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Bill would force CFPB to provide better guidance

Two Congressman have taken up the mortgage industry’s call to force the Consumer Financial Protection Bureau (CFPB) to give better guidance to businesses who must comply with its rules.

Rep. Sean Duffy, R-Wisconsin, and Ed Perlmutter, D-Colorado, last week in the House Financial Services Committee introduced H.R. 5534, or the “Give Useful Information to Define Effective Compliance Act,” a bill that been sought for a year by the Mortgage Bankers Association (MBA).

consumprotectThe bill would require the CFPB director to issue legally binding guidance. MBA and other industry groups have long complained that the bureau has left companies to interpret civil judgments and consent orders when companies are punished for wrongdoing, and that the bureau only has published informal advice in select cases. The CFPB’s informal guidance also has never been legally binding on the agency.

"We believe this legislation can help us get beyond the broken process of 'regulation by enforcement,’” said MBA President David Stevens, in a statement last week. “The best way to protect consumers is to provide clear interpretations of the rules, provide regulated entities fair notice of changes, and give them time to comply."

The bureau would be required within one year to publish in the Federal Register a rule that spells out a new framework for issuing guidance.This would define what methods the bureau would use, time frames, and the process through which companies can ask for advice.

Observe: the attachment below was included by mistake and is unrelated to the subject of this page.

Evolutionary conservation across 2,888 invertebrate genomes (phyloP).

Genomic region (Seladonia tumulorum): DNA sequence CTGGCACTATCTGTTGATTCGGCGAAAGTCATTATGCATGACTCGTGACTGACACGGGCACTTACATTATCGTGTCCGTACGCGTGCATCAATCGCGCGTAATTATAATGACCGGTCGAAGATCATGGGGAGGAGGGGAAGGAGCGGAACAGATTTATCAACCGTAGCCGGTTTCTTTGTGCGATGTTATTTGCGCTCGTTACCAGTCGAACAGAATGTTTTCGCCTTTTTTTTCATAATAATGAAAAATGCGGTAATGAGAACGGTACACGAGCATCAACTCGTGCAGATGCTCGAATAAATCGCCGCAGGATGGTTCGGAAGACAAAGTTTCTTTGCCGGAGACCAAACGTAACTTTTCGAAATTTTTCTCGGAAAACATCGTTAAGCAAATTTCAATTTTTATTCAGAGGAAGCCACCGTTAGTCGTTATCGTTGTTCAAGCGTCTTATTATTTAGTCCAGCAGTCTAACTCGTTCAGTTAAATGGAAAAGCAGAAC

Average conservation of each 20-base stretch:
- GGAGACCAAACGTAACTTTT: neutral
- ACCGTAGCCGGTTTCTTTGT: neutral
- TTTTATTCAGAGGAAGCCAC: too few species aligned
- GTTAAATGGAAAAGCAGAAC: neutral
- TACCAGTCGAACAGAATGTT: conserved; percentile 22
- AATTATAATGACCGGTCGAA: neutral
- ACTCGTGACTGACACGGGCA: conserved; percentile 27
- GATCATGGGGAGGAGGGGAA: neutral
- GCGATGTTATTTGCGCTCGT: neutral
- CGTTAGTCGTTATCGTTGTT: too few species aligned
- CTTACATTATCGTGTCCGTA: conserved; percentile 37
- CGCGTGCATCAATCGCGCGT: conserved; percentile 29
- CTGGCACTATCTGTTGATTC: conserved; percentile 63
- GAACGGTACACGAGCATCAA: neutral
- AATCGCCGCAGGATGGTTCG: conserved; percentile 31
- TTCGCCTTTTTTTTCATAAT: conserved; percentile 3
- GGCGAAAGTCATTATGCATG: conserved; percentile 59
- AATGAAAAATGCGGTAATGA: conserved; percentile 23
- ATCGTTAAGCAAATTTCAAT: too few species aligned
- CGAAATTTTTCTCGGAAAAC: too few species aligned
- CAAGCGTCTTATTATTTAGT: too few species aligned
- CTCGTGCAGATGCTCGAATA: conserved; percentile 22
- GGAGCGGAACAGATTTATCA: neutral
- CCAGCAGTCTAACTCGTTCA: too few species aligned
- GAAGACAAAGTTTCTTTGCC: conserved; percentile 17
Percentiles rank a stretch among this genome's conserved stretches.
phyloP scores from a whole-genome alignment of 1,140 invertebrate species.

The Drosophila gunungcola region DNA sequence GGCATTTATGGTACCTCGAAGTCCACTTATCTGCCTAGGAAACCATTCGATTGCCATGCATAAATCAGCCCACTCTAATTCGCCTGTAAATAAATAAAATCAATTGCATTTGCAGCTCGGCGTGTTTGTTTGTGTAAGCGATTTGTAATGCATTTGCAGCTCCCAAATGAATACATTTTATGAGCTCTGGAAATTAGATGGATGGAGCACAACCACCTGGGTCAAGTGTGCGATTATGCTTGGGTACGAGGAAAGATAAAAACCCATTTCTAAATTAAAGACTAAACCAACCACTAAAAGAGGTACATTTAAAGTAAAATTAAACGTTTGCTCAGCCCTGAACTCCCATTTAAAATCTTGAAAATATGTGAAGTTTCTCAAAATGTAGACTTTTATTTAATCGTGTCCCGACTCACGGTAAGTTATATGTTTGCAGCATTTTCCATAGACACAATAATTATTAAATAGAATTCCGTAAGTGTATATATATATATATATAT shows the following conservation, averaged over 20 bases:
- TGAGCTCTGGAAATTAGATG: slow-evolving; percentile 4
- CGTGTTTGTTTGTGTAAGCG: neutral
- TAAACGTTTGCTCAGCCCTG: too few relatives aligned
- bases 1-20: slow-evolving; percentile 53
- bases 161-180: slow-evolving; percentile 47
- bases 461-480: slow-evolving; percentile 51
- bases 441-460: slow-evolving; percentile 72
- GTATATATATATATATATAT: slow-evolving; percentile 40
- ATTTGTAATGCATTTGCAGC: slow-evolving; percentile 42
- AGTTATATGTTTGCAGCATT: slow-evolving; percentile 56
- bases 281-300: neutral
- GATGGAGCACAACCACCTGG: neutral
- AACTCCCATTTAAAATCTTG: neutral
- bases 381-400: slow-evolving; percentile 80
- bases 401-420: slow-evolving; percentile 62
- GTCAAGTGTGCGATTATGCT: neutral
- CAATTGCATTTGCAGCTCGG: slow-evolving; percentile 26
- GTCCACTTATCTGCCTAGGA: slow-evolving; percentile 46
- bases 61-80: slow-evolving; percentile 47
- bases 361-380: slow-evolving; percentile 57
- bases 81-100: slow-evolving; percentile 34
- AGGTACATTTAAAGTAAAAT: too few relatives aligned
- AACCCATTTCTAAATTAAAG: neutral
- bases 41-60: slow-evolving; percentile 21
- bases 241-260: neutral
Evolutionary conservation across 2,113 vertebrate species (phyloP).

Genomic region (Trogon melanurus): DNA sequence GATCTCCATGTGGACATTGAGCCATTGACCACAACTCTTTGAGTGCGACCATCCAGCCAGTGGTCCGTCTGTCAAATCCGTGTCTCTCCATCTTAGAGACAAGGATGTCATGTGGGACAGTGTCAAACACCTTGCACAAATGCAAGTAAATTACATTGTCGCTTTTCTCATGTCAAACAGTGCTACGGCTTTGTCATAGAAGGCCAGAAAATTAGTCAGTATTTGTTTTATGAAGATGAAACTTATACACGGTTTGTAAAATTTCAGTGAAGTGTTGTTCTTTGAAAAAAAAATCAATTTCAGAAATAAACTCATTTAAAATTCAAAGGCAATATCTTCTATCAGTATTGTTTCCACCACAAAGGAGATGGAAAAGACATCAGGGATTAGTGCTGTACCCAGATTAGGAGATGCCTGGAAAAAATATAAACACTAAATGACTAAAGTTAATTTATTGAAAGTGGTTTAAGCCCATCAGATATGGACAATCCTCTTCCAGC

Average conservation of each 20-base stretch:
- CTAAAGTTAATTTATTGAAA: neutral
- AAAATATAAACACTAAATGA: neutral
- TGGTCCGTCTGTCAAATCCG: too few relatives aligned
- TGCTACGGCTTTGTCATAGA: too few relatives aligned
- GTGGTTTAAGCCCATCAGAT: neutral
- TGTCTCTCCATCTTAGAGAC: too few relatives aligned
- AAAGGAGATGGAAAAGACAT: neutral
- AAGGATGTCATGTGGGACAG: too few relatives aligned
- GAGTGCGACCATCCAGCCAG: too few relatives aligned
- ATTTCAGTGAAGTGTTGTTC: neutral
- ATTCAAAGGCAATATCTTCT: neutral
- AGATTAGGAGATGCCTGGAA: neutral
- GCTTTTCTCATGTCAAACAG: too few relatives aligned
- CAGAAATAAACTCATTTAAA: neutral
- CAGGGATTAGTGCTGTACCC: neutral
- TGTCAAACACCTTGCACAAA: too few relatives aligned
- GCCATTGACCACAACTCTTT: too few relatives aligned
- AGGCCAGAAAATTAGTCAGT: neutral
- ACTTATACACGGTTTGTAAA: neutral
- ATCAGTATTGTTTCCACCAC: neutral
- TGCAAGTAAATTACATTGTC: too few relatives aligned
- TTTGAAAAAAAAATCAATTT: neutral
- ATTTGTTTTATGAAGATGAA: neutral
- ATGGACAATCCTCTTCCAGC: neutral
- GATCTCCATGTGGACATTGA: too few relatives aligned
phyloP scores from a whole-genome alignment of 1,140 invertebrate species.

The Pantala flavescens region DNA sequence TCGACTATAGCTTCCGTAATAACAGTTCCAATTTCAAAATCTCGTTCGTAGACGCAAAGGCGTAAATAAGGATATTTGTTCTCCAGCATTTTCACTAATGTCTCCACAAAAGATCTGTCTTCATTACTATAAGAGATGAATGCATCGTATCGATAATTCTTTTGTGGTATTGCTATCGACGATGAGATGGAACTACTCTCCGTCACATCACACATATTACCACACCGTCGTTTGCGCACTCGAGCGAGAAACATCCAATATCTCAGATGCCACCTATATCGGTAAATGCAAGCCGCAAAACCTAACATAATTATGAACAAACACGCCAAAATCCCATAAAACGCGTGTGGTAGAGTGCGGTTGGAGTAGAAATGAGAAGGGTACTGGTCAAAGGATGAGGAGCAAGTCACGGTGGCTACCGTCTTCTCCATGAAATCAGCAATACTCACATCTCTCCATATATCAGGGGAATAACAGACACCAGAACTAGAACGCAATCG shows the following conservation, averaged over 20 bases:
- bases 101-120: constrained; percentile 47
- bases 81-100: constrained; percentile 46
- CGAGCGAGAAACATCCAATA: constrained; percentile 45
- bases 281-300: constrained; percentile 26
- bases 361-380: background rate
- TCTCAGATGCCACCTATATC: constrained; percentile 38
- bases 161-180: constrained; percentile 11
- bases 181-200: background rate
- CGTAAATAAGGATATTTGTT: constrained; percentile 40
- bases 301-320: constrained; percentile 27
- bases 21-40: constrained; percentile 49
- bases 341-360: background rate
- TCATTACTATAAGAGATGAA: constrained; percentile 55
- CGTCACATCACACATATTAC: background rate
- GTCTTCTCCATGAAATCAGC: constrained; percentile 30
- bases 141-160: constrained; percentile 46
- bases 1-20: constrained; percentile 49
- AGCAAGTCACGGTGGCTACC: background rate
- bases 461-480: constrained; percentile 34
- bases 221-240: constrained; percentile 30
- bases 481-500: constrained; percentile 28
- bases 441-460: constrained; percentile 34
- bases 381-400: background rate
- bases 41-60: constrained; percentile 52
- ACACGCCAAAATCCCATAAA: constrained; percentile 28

The CFPB also would be required to establish guidelines that determine the size of any civil monetary penalties issued by the bureau. Companies would be given safe-harbor legal protections under the guidance.

In this case, “guidance” is defined as any “written interpretive or legislative rule, interim final rule, bulletins, statement of policy, letters, examination manuals, frequently asked question, or other document issued by the bureau regarding compliance.” Advice is not defined as a “complaint, consent order, judgment, or decision.” 

The framework would be implemented within 18 months after the bill’s passage.

“Most of the things in this bill, CFPB leadership could do on their own," said Benjamin Olson, a partner with Buckley Sandler, a Washington, D.C. law firm that advised MBA on the bill. "However, a legislative requirement creates some permanency that transcends changes in the administration and changes in leadership. So, there is value there.”

Olson said that the provision that shelters companies from legal liability when relying on the guidance of the Bureau requires a legislative change.

“That provision goes beyond what a Bureau director could do on their own,” Olson said. “It provides a lot of value to the industry, knowing if they follow the Bureau’s guidance, the company will be protected.” 

Scott Olson, executive director of the Community Home Lenders Association (CHLA), told Scotsman Guide News on Monday that his nonbank members were skeptical of the bill’s chances in Congress this year. CHLA believes the industry has a better chance of achieving these goals through internal policy changes under the bureau’s new acting director, Mick Mulvaney.

“CHLA believes the more direct approach, and the one most likely to succeed, is to simply have CFPB change both their guidance and their enforcement policies,” Olson said.

A spokeswoman for the National Consumer Law Center, a consumer advocacy group, said Monday it was reviewing the implications of the bill. 


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